As far as I can tell, there is little evidence for anything close to gay marriage in Paul's day. The evidence of committed homosexual relationships in classical Greece merely brings the lack of such evidence from the early Roman empire into sharper focus. Wright, who by his own admission is no specialist on homosexuality, seems to assume that sexual practices must have remained the same across the centuries. They did not.

The example of Nero, cited by Wright, hardly provides evidence of committed homosexual relationships. Wright is referring to the 'marriages' of Nero to Sporus and to Doryphorus, as recorded by Suetonius: Nero XXVIII-XXIV. The passage, which doesn't make pleasant reading, is reproduced here:
XXVIII. Besides abusing freeborn boys and seducing married women, he debauched the vestal virgin Rubria. The freedwoman Acte he all but made his lawful wife, after bribing some ex-consuls to perjure themselves by swearing that she was of royal birth. He castrated the boy Sporus and actually tried to make a woman of him; and he married him with all the usual ceremonies, including a dowry and a bridal veil, took him to his house attended by a great throng, and treated him as his wife. And the witty jest that someone made is still current, that it would have been well for the world if Nero s father Domitius had had that kind of wife. This Sporus, decked out with the finery of the empresses and riding in a litter, he took with him to the assizes and marts of Greece, and later at Rome through the Street of the Images, fondly kissing him from time to time. That he even desired illicit relations with his own mother, and was kept from it by her enemiess who feared that such a relationship might give the reckless and insolent woman too great infiuence, was notorious, especially after he added to his concubines a courtesan who was said to look very like Agripinina. Even before that, so they say, whenever he rode in a litter with his mother, he had incestuous relations with her, which were betrayed by the stains on his clothing.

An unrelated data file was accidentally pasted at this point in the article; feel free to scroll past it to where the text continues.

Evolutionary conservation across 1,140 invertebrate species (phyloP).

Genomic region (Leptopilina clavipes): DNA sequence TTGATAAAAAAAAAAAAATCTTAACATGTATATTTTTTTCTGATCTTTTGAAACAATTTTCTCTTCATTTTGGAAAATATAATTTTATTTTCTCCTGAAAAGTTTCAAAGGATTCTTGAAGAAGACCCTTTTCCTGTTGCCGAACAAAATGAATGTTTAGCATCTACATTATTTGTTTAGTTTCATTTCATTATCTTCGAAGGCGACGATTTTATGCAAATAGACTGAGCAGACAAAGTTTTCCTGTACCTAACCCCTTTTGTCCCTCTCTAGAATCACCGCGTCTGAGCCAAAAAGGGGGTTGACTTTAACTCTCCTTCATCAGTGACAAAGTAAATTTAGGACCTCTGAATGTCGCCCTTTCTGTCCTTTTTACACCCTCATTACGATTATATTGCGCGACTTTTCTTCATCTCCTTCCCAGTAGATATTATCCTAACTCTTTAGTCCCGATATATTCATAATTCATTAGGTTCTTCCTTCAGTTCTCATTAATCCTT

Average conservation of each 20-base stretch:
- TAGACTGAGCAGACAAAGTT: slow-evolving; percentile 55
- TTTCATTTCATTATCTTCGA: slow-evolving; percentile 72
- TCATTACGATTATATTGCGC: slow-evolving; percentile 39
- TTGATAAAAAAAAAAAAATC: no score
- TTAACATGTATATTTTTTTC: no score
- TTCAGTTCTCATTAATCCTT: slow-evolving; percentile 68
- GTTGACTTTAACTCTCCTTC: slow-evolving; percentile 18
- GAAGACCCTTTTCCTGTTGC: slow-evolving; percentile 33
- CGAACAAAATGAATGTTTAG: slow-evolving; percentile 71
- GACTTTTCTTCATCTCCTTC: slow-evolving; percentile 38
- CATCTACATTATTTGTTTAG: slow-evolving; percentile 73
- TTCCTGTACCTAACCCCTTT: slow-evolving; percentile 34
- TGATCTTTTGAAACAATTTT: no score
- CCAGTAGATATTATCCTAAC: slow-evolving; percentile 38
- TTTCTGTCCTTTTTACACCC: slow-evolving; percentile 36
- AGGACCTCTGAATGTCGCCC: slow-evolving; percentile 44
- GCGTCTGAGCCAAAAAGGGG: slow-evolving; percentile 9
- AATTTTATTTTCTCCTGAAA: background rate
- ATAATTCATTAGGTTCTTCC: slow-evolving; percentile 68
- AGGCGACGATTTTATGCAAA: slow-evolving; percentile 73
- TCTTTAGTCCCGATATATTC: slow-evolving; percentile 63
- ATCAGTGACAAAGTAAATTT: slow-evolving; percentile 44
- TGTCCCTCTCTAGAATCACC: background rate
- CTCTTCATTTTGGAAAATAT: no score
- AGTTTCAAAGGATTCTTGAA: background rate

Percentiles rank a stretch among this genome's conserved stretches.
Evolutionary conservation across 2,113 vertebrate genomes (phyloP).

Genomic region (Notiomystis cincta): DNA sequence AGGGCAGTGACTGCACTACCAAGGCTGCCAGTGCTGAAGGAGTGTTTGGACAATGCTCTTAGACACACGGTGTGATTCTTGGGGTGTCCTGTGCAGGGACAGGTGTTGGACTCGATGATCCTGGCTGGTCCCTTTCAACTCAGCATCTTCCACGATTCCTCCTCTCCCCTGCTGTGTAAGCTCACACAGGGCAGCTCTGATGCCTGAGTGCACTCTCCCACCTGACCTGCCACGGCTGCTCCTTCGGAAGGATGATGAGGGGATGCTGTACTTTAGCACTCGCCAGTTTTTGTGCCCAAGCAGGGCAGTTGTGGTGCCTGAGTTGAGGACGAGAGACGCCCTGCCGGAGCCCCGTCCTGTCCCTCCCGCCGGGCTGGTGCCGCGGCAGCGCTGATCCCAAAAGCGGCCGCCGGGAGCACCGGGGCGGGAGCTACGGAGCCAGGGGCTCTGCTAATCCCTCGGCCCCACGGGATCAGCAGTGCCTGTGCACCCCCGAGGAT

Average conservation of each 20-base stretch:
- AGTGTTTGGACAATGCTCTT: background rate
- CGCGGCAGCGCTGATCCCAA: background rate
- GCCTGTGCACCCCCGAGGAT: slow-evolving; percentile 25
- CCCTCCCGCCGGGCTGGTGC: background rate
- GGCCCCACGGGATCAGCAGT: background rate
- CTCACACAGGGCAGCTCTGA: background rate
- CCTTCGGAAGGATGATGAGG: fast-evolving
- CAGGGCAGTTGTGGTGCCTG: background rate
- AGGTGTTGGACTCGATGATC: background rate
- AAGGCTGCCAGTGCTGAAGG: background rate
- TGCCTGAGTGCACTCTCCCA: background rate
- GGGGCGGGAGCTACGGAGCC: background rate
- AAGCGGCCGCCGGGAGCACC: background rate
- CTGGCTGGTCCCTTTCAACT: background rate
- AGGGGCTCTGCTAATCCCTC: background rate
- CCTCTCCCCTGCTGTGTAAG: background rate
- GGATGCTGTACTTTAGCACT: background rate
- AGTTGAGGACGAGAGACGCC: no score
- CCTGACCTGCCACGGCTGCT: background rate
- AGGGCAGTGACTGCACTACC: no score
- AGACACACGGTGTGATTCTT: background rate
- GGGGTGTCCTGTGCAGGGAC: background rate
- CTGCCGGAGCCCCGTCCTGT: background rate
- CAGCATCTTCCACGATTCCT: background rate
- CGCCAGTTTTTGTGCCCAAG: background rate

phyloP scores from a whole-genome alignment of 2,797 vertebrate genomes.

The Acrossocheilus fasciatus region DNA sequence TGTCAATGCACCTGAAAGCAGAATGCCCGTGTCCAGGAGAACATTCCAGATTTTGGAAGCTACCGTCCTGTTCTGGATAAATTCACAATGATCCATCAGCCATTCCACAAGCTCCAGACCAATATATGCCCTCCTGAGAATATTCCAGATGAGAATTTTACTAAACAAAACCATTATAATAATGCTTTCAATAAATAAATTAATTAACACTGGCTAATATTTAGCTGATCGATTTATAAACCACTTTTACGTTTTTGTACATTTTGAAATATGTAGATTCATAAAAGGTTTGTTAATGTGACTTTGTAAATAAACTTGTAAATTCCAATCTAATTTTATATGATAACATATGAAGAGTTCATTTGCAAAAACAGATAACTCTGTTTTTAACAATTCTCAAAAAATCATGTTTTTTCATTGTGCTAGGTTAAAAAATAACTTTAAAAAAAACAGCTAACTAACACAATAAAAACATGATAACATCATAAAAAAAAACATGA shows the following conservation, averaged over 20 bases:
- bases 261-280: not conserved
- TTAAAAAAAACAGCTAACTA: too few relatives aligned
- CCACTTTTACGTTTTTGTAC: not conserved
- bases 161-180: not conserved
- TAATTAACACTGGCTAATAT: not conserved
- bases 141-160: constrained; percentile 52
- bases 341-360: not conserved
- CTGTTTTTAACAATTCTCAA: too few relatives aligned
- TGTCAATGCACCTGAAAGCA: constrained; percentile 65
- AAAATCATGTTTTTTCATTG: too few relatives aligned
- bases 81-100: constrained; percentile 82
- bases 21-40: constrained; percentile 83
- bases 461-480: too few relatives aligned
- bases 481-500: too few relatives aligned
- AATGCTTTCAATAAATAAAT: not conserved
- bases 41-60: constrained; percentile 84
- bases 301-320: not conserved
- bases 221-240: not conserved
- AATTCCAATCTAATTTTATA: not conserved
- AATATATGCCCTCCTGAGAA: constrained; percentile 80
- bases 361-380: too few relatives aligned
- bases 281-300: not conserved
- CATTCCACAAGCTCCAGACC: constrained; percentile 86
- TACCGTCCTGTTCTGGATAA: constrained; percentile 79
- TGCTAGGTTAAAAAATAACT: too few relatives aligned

XXIX. He so prostituted his own chastity that after defiling almost every part of his body, he at last devised a kind of game, in which, covered with the skin of some wild animal, he was let loose from a cage and attacked the private parts of men and women, who were bound to stakes, and when he had sated his mad lust, was dispatched by his freed man Doryphorus; for he was even married to this man in the same way that he himself had married Sporus, going so far as to imitate the cries and lamentations of a maiden being deflowered.
Clearly, Nero was not a homosexual in the sense that we would understand the term, and his "marriages" were not committed relationships in any sense. Suetonius's mentions of Nero's "marriages" to men appear in a discussion of Nero's bazaar sexual practices, and this suggests that Suetonius expected the idea of homosexual marriages to appear bazaar to his readers. Suetonius would not have written "he married him with all the usual ceremonies", if this was a recognized practice. Thus, Wright's mention of Nero's "marriages" backfires on him, doesn't it?

Wright says that there has been a lot of confusion about homosexuality, but I fear that he has added to it. Unfortunately many will turn to Wright and other famous writers for guidance on passages like Rom 1:18-2:4 and 1 Cor 6:9, but there is no substitute  for consulting specialists and, preferably, the source documents.